The implication of President Buhari’s promise to Nigerians that the current economic challenge would soon come to an end is that the man knows that people are in dire straits. The figures are rather grim. Inflation is 17.1 per cent; unemployment-underemployment 26.06 million; crude oil price less than 50 dollars per barrel; oil production declined from 2.11 million barrels per day by the end of the second quarter. These bad figures were not concocted, they came from National Bureau of Statistics.
Minister of Finance, Mrs. Kemi Adeosun was frank in her analysis of the situation.
‘It’s the worst possible time for us. Are we confused? Absolutely not. How are we going to get ourselves out of this recession? One, we must make sure that we diversify our economy. There are too many of us relying on oil” she said.
Good as it sounds, we have heard that over the years. Virtually every regime pulls at that trigger to shoot down economic woes. But pulling at the trigger is not the same as firing. The facts as they tell on the people is that we are skidding down a dangerous economic alley. As usual the ordinary man is worst hit. Kerosene now goes for 300 per litre, if it is found. The usual rigmarole about price of Premium Motor Spirit has begun. Marketers say they want it to sell for 165 naira per liter from the already choking cost of 145. Many people I know have never dared fill their tanks since the new price regime. If any hike happens, they would simply abandon their cars and face the sky-high transport fares that would follow.
The price of foodstuff has hit the roofs, which was why a man slumped and died few days ago in Abakaliki, Ebonyi state when he was told the price of a tuber of yam. He simply collapsed out of shock and went to the great beyond in the process.
Some people said we ate our future. We did not save in the days of plenty, which is why scarcity has come to hunt us. We have no reserves to fall back on. Others say stringent and archaic tactics have brought to this sorry pass.
But the President knows it hurts to be a Nigerian now. His party faces a challenge in Edo where governoship election would hold. He says better days are coming. We need patience to live to see that day. But we need more than patience. we need life.
The president is assailed by too many issues. The nation fights many battles. In the Niger Delta, there is a battle to keep oil production high even as prices slide down. The war against Boko Haram has not abated, not with the Chibok girls still in captivity. The town has grabbed world attention for wrong reasons. The President told us in Edo to be patient. we await his promise of good days. We hope to live to see the good days.
Govt should be careful about exchange of Chibok girls
Alvan, much as the real ease of Chibok girls is desired by Nigerians, government should be careful about ‘exchange of ‘prisoners of war’ being touted by Boko Haram spokesman in the video under reference because it might be a ploy to hoodwink government into releasing their men in Nigeria’s custody; on a smart game. Now that there are two leaders in charge of the insurgents, how will government know who really to negotiate with? I have reservations about the claim that, the aerial bombardment by Nigerian armed forces, was responsible for the death of some Chibok girls because such information would reveal possible location of the insurgents. That claim should be set aside. Application of intelligence gathering to trace the source of the video required now; to know which insurgents’ to negotiate with while the search for the girls continue under the current military strategies.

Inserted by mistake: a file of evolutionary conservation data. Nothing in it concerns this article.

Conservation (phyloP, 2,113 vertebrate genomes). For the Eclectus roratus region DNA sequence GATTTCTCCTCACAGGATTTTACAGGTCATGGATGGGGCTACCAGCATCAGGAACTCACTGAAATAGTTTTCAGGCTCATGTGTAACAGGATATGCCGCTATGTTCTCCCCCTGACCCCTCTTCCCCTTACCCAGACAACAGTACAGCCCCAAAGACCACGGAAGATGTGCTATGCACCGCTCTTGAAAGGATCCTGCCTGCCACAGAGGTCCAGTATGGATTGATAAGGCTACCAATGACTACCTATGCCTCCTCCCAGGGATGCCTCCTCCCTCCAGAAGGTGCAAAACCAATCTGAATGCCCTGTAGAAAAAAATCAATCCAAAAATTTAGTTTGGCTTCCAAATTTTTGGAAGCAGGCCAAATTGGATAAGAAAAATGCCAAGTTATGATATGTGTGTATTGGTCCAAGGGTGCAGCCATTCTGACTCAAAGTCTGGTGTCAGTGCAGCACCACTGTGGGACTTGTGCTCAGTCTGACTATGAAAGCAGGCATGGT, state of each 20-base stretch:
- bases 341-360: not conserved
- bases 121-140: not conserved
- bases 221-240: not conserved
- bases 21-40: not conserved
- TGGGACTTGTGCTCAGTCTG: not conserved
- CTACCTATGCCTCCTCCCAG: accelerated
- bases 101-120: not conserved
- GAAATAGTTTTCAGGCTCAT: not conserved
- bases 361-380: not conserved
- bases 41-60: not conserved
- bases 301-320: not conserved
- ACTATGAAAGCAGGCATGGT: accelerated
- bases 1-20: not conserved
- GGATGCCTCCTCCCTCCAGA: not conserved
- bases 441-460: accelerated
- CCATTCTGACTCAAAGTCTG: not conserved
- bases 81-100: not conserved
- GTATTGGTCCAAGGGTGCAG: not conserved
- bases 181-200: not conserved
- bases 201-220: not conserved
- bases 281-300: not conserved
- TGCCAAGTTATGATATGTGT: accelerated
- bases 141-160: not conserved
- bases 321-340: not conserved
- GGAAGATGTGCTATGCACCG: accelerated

Do they want to return?
Now that one of the released Chibok girls is missing her Boko Haram husband how do you know that those still in captivity may not miss them when released?
Aguiyi Ironsi, Fajuyi, lest we forget
In your article mentioned Maimalari and Ademulegun as those killed. You did not mention Unegbe and Okoro. They were also killed.
Awolowo was involved
Your article on Ironsi and Fajuyi was good but I need to add something to that historical journey you embarked upon. The first coup was actually initiated by Awolowo and co. When it failed they instigated the radical wing of the military led by Ifeajuna to stage a coup and hand power over to Awo. At the university College Ibadan there were such radical elements as Okigbo, Chukwumerije and others.
Soldiers should have avoided politics
Fajuyi and others died defending a mere geographical expression. Ironsi was Igbo, Fajuyi was Yoruba but they both chose northerners to gourd them even when rumors of coup was rife, So why would the reactionaries not easily take them out. They should not have taken over government, they should have locked their soldiers in the barracks and told politicians to conduct elections because soldiers are not good in governance.
why are southerners, especially Igbos calling for restructuring now that someone from the north is the president. why did they not do so when Jonathan was in power. That time there was no Biafra, No IPOBB. Why now? The people in the Niger Delta have resumed bombing pipelines all in a bid to bring down our patriotic president. People should work towards the unity of this nation. If the country breaks up, it will not do anybody any good.
But the kind of appointments the President made when he came gave the impression of someone who has a northern agenda. How would people not call for restructuring, they will.